June Leifson: A Nurse by Nature

After being turned down by three nursing programs at three different universities, June Leifson thought she would never fulfill her dream of becoming a nurse.

“I was turned away because of my speech and my face,” explains June, who was born with a severe cleft palate. “One nursing program head even said, ‘Oh, no, you could never be a nurse with your speech—and your face would frighten the patients.’”

But June’s fighting spirit and determination have enabled her to become not only a nurse but dean of the College of Nursing at Brigham Young University.

Ever since childhood, when she was in and out of the hospital many times for operations, June had wanted to be a nurse. “I saw the compassion of the nurses and the difference a good nurse can make, and I thought, ‘Oh, if only I could become a nurse!’”

After being rejected by the universities, June began taking intense speech therapy. “Listening to my voice on tape almost destroyed me, but I never gave up,” she remembers. Finally, she was allowed to enter BYU’s nursing program on a provisional status, meaning she had to be evaluated every semester to make sure she could “handle it with her speech impediment.”

“I really had to prove myself—be a fighter,” June says. She graduated from the nursing program, worked at LDS Hospital in Salt Lake City for almost two years, and then went to Hawaii to work as a nurse.

While in Hawaii, June helped start a Primary in a little shack with a dirt floor. With no lesson manual, June prepared the lessons, using Bible pictures she had drawn herself.

One day, while in Hawaii, she was called in to be interviewed for a mission by Elder Spencer W. Kimball. “It was the most spiritual experience of my life up until that time,” she says. “Elder Kimball said to me, ‘I know you have a speech problem,’ and he told me many personal things about his own problem with his voice and cancer.”

June served a mission in Japan. She found it difficult at first, but she made up a motto that encouraged her: “If you do your part, God will do his part.” She eventually discovered that she could pronounce Japanese more easily than she could English.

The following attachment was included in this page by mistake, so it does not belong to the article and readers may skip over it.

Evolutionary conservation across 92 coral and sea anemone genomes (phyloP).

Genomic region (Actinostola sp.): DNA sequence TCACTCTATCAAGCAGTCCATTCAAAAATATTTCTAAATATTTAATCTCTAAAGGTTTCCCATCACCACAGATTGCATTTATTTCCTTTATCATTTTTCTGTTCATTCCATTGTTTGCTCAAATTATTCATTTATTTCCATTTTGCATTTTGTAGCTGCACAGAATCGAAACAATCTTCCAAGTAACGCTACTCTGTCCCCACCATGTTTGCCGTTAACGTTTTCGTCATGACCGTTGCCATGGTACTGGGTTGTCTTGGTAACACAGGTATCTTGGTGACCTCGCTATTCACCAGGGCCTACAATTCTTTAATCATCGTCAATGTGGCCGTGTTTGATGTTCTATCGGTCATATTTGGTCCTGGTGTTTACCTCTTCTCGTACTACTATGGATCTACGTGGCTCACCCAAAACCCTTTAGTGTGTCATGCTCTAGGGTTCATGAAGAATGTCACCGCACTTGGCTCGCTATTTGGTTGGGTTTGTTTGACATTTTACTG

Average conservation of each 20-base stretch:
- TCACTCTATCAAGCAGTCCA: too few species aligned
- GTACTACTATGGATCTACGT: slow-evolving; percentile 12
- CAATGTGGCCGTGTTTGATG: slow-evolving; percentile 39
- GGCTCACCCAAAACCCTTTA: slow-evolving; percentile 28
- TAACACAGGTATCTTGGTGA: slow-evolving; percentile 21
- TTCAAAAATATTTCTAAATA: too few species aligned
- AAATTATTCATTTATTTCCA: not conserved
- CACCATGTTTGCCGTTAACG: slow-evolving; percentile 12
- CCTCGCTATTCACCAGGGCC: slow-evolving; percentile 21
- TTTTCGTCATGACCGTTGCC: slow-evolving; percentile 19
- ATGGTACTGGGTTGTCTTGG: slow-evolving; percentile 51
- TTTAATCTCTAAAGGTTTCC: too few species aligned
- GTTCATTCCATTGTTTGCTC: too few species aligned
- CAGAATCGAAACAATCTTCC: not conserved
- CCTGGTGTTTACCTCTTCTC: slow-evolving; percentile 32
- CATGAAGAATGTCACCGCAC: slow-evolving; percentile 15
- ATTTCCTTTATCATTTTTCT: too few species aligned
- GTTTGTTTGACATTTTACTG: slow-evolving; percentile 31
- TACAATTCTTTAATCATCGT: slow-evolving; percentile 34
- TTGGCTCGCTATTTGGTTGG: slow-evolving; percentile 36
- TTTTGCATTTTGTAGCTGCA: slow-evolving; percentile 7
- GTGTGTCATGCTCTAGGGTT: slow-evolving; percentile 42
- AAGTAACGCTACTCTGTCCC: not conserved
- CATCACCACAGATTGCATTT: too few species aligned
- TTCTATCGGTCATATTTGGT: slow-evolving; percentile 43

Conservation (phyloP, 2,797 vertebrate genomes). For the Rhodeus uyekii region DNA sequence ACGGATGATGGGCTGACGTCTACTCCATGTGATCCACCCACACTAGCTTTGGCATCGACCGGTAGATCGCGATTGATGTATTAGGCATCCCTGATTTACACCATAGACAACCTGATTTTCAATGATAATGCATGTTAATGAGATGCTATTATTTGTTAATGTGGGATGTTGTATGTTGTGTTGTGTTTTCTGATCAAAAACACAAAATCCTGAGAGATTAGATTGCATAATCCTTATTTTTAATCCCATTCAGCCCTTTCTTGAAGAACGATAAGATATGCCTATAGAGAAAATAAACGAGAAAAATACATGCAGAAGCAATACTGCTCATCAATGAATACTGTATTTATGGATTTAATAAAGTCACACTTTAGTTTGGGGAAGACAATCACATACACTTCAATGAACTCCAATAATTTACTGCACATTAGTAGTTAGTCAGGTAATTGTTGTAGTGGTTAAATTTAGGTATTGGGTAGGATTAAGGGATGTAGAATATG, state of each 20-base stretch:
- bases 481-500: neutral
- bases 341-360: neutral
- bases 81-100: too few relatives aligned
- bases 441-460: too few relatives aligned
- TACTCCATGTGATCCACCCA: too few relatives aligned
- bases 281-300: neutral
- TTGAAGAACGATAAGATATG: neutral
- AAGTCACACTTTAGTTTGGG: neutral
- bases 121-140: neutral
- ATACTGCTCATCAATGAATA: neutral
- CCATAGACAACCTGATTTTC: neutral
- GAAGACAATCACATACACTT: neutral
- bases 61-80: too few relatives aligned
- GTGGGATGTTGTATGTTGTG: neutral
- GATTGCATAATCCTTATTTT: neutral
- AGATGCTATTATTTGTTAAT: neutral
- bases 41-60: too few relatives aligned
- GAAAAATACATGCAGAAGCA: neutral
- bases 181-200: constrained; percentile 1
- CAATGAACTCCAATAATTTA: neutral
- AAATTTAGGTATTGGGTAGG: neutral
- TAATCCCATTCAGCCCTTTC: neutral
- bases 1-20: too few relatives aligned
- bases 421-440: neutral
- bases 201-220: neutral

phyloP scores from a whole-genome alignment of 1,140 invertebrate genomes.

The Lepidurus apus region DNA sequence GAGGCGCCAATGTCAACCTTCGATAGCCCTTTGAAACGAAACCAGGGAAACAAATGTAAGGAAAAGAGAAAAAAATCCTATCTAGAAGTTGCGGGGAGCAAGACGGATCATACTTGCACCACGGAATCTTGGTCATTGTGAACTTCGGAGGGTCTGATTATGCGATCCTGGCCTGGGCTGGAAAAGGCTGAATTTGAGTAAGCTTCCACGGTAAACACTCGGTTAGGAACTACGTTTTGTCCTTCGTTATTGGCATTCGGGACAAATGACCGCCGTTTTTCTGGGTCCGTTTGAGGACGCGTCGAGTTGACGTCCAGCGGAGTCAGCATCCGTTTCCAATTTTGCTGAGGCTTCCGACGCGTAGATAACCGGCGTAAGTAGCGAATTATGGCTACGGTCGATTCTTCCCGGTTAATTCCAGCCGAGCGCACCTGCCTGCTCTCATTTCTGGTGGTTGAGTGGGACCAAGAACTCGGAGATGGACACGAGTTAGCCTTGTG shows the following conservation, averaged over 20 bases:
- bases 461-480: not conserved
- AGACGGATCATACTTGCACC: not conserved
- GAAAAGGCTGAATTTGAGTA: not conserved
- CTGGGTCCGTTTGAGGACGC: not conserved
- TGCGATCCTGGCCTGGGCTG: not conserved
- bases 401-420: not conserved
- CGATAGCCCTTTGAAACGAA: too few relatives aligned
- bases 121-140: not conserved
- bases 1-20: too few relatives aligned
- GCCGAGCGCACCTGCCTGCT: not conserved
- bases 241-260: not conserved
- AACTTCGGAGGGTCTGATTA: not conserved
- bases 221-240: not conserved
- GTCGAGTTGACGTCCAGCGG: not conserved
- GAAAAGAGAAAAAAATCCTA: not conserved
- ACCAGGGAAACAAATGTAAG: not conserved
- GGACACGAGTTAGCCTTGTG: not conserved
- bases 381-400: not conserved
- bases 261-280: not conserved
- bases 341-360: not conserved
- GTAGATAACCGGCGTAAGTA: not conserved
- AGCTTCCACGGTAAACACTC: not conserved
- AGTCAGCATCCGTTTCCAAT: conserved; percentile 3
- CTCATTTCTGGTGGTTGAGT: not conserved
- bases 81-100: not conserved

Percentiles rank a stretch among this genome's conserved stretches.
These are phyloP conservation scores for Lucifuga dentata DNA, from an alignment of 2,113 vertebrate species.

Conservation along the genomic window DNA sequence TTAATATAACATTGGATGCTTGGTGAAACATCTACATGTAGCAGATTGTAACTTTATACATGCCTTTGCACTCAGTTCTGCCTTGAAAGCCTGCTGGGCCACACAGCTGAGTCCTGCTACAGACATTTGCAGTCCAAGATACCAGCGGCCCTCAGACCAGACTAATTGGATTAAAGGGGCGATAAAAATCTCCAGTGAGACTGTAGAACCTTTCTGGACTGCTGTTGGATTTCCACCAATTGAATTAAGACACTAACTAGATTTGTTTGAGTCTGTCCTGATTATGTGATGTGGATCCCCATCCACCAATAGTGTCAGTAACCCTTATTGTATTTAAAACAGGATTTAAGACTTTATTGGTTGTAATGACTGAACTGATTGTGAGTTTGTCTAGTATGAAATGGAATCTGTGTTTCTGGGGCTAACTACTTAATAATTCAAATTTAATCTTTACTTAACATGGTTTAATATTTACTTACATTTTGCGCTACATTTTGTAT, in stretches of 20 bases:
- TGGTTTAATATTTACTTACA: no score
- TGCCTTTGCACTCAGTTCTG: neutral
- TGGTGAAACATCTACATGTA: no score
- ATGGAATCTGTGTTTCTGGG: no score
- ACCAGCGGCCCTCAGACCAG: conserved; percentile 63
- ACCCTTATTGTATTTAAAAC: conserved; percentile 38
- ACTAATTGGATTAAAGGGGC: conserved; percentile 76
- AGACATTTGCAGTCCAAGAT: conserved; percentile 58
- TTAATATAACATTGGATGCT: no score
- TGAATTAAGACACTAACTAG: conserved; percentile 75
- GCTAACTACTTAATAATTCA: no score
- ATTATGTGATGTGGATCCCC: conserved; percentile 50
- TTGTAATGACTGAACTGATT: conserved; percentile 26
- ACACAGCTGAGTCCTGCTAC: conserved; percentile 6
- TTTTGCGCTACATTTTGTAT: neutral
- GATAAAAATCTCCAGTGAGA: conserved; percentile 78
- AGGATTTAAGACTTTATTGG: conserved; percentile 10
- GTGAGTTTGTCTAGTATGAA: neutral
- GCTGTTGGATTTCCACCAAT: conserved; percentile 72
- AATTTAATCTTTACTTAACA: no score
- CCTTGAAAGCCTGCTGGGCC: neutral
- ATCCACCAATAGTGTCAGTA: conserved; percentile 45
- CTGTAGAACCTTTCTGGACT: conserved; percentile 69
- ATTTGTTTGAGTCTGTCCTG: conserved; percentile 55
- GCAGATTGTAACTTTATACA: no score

After her mission, June earned a master’s degree at the University of Michigan and taught nursing at the University of Utah for six years. She earned a doctorate in family studies at BYU, where she became a faculty member, then director of the graduate program in nursing.

The thought of becoming dean never occurred to June. But one day BYU President Jeffrey R. Holland called her into his office and asked her to be the dean of the College of Nursing. “I was petrified,” June says. “I didn’t know if I could ever do it, but it has been four years now, and I’ve survived. It’s a real challenge, yet it brings me so much joy.”

June receives great support from her family. Her parents and five brothers and five sisters have always loved and encouraged her. The Church, too, has been a great help. She has served diligently as a Relief Society president and as a Young Women president, adamantly refusing to let her speech get in the way of her accomplishments.

“I have never married, and I have no children, yet life has been so meaningful,” June says. Besides her responsibilities as dean, she keeps busy with her huge garden of herbs, flowers, fruits, and vegetables. She loves to travel and has visited Japan, Israel, and the Soviet Union, among other places.